A satellite composite image of Antarctica
A map of West Antarctica
Satellite observations of sea level rise from 1993 to 2021.
Aerial view of the ice sheet on Greenland's east coast
A topographic and bathymetric map of Antarctica without its ice sheets, assuming constant sea levels and no post-glacial rebound
Historical sea level reconstruction and projections up to 2100 published in 2017 by the U.S. Global Change Research Program for the Fourth National Climate Assessment. RCP2.6 is the scenario where emissions peak before 2020, RCP4.5 the one where they peak around 2040, and RCP8.5 the one where they keep increasing.
Map of Greenland
grounding zone
Different sea level rise projections for the 21st century
Carbon stores and fluxes in present-day ice sheets (2019), and the predicted impact on carbon dioxide (where data exists).
Estimated carbon fluxes are measured in Tg C a−1 (megatonnes of carbon per year) and estimated sizes of carbon stores are measured in Pg C (thousands of megatonnes of carbon). DOC = dissolved organic carbon, POC = particulate organic carbon.
Map of the Earth with a long-term 6 m sea level rise represented in red (uniform distribution, actual sea level rise will vary regionally and local adaptation measures will also have an effect on local sea levels).
Earth lost 28 trillion tonnes of ice between 1994 and 2017, with melting grounded ice (ice sheets and glaciers) raising the global sea level by 34.6 ±3.1 mm. The rate of ice loss has risen by 57% since the 1990s−from 0.8 to 1.2 trillion tonnes per year.
Ocean heat content (OHC) between 1957 and 2017, NOAA
The Ross Ice Shelf, Antarctica's largest, is about the size of France and up to several hundred metres thick.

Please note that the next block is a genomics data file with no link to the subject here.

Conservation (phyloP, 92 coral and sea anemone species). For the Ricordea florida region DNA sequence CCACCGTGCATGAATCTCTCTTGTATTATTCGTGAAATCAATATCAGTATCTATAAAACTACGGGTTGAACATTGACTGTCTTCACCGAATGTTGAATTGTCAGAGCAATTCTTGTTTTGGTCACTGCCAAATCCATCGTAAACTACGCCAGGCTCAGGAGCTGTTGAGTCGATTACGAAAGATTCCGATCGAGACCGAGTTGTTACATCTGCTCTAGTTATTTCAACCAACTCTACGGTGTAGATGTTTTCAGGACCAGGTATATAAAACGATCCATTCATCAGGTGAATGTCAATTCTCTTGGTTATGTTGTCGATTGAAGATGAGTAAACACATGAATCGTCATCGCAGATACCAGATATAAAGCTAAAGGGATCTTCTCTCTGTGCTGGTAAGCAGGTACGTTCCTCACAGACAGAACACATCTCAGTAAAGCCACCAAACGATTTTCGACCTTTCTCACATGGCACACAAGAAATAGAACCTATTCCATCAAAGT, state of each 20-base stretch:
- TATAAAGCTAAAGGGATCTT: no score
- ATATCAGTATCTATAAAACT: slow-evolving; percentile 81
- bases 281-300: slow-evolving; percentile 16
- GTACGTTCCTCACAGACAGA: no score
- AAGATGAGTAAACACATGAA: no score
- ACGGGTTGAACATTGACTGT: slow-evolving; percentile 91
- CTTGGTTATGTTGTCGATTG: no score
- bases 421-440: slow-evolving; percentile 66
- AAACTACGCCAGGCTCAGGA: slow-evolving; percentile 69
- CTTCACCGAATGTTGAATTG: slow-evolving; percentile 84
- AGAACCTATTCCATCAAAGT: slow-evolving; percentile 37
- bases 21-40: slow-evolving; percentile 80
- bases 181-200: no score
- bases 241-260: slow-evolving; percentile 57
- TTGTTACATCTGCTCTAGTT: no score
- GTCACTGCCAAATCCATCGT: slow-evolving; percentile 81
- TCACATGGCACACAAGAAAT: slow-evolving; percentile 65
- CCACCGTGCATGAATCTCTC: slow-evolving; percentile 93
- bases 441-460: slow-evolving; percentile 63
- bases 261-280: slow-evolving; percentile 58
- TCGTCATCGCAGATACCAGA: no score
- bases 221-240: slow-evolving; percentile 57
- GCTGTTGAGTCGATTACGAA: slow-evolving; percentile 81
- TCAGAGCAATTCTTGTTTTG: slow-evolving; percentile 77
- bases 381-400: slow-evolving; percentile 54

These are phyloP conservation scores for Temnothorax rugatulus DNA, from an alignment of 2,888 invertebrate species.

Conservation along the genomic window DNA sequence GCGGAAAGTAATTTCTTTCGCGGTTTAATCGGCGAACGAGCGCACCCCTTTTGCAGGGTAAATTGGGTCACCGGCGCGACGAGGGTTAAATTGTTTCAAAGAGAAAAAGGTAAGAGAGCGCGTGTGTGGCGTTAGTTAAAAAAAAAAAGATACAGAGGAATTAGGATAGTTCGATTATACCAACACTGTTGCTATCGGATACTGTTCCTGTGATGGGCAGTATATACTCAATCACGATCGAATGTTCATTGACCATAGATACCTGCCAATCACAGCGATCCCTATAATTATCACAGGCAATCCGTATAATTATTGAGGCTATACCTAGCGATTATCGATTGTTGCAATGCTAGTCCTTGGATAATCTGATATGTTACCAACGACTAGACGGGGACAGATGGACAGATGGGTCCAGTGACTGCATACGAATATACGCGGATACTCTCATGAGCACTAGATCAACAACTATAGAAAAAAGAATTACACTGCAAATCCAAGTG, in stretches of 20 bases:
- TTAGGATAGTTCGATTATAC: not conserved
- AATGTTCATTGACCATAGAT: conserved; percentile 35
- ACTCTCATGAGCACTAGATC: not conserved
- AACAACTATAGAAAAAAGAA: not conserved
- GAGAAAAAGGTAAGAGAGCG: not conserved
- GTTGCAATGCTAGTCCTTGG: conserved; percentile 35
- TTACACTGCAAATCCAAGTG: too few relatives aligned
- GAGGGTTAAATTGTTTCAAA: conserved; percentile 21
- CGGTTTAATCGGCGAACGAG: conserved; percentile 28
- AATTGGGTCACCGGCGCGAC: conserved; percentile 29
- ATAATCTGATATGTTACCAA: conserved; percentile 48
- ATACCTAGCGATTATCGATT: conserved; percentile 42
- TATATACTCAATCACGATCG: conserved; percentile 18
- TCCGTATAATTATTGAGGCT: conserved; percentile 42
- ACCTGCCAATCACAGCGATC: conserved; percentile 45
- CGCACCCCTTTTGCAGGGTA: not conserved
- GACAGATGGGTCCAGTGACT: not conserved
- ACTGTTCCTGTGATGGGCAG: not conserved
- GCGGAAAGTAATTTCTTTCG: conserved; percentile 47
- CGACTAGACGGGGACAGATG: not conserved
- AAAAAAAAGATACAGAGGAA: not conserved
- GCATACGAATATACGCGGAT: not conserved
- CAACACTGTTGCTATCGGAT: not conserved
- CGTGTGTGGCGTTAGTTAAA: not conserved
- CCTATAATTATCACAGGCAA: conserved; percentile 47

grounding zone
Greenland 2007 melt, measured as the difference between the number of days on which melting occurred in 2007 compared to the average annual melting days from 1988 to 2006
Trends in land water storage from GRACE observations in gigatons per year, April 2002 to November 2014 (glaciers and ice sheets are excluded).
A stripe graphic assigns ranges of annual sea level measurements to respective colors, with the baseline white color starting in 1880 and darker blues denoting progressively greater sea level rise.
Jason-1 continued the sea surface measurements started by TOPEX/Poseidon. It was followed by the Ocean Surface Topography Mission on Jason-2, and by Jason-3
Between 1993 and 2018, the mean sea level has risen across most of the world ocean (blue colors).
Tidal flooding in Miami during a king tide (October 17, 2016). The risk of tidal flooding increases with sea level rise.
Major cities threatened by sea level rise. The cities indicated are under threat of even a small sea level rise (of 1.6 foot/49 cm) compared to the level in 2010. Even moderate projections indicate that such a rise will have occurred by 2060.
Bramble Cay melomys Melomys rubicola. In 2016 declared extinct on Bramble Cay, where it had been endemic, and likely also globally extinct, with habitat loss due to sea level rise being the root cause.
Placard "The sea is rising", at the People's Climate March (2017).
Beach nourishment in progress in Barcelona.
Changes in sea level since the end of the last glacial episode

The WAIS is classified as a marine-based ice sheet, meaning that its bed lies well below sea level and its edges flow into floating ice shelves.

- West Antarctic Ice Sheet

This acceleration is due mostly to climate change, which heats (and therefore expands) the ocean and which melts the land-based ice sheets and glaciers.

- Sea level rise

The Antarctic ice sheet is divided by the Transantarctic Mountains into two unequal sections called the East Antarctic ice sheet (EAIS) and the smaller West Antarctic Ice Sheet (WAIS).

- Ice sheet